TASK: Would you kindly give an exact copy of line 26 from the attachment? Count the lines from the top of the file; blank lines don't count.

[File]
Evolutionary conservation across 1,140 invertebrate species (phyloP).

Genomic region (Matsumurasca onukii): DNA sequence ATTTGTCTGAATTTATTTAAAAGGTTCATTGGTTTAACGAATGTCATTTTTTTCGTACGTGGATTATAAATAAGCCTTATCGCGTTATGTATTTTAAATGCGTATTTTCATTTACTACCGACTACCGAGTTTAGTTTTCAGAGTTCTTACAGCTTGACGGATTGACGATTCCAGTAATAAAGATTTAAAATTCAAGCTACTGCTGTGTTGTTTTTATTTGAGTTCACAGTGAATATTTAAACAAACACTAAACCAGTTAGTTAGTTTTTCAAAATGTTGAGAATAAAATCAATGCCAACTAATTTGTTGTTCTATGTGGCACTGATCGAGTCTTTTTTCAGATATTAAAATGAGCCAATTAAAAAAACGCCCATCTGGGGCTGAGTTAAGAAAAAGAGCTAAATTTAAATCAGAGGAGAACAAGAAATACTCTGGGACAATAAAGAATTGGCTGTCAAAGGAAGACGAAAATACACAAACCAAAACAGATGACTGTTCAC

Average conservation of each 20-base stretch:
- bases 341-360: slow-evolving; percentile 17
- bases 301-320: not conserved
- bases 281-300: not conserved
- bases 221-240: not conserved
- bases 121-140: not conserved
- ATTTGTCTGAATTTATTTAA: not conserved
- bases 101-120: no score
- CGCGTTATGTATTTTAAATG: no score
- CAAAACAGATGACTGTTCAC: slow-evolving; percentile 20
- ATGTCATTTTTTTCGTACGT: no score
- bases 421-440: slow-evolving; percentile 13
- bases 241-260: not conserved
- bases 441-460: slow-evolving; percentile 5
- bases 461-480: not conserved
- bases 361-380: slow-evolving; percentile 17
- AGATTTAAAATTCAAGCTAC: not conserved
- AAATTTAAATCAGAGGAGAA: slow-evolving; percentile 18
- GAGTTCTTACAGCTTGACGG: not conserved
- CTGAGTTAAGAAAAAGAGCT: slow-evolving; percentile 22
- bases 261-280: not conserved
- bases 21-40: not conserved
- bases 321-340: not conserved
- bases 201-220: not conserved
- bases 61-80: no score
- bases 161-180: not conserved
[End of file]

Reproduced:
- bases 201-220: not conserved